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A study led by researchers from the National University of Singapore (NUS) and published in the journal Aging (June 14, 2019) has found that regular tea drinkers have better organized brain regions—which is associated with healthy cognitive function—when compared to non-tea drinkers. After examining neuroimaging data of 36 older adults, the researchers found that individuals who consumed either green, oolong or black tea at least four times a week for about 25 years had brain regions that were interconnected in a more efficient way.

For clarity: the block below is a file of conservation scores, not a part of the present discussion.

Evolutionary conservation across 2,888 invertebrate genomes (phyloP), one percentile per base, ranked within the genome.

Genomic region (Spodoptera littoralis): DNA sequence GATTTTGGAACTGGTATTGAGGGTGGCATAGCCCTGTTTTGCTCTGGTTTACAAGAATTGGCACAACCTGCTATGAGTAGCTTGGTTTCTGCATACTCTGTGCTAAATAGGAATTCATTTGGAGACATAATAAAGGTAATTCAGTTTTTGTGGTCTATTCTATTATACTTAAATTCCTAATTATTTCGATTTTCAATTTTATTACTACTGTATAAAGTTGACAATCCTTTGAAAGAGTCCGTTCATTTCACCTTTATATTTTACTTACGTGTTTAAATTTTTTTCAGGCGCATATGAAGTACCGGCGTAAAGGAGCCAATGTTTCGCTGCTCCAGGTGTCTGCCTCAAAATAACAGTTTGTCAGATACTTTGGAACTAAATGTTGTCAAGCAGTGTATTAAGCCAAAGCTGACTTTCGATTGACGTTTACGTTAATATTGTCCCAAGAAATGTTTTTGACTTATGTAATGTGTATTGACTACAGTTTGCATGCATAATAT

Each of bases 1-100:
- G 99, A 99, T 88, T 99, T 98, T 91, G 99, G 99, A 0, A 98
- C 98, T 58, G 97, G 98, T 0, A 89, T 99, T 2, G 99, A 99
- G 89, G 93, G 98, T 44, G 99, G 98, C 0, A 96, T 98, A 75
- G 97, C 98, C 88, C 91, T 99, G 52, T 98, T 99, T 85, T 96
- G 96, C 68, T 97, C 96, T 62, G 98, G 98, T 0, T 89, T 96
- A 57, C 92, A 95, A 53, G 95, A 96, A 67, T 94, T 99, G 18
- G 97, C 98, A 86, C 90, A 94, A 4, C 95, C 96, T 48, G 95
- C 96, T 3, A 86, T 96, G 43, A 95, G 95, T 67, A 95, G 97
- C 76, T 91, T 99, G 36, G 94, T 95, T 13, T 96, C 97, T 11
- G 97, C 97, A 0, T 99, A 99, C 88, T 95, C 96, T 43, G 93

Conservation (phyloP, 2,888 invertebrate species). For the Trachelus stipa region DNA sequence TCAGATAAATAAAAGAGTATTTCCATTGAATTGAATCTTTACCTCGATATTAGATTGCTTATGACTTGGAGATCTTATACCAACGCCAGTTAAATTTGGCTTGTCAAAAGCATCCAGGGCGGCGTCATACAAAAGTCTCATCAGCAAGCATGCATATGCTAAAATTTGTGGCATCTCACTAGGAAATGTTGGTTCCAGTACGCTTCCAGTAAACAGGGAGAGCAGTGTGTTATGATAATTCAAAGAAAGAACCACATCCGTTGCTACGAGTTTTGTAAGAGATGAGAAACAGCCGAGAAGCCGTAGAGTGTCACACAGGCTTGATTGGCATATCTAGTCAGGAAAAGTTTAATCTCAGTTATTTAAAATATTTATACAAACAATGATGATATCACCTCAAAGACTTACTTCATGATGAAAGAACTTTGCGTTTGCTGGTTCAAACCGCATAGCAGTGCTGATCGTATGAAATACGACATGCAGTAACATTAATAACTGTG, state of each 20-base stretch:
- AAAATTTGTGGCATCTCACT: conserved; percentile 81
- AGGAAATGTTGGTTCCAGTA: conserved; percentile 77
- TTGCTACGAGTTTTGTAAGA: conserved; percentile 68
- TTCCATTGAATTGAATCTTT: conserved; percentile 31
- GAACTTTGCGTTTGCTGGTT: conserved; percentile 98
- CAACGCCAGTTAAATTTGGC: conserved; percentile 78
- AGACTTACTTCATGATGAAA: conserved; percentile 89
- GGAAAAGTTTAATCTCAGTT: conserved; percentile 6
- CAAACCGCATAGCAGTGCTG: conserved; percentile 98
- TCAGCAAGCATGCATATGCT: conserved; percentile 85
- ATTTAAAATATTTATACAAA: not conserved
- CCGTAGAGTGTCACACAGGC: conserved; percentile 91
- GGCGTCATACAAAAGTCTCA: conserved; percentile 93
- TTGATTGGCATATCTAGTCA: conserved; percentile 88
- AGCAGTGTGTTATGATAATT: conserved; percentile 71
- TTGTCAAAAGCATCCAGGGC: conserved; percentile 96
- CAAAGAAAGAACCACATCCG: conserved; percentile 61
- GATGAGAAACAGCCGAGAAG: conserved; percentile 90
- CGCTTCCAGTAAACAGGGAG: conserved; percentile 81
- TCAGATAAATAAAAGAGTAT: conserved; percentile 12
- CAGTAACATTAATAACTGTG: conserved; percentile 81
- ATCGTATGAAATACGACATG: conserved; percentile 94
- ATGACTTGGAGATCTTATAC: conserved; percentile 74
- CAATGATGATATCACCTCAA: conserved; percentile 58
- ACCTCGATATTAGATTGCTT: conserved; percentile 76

Past studies have demonstrated that tea intake is beneficial to human health, with positive effects including mood improvement and reduced risk of cognitive decline. “Our current results relating to brain network indirectly support our previous findings by showing that the positive effects of regular tea drinking are the result of improved brain organization brought about by preventing disruption to interregional connections,” says Feng Lei, PhD, assistant professor of psychological medicine at NUS Yong Loo Lin School of Medicine.

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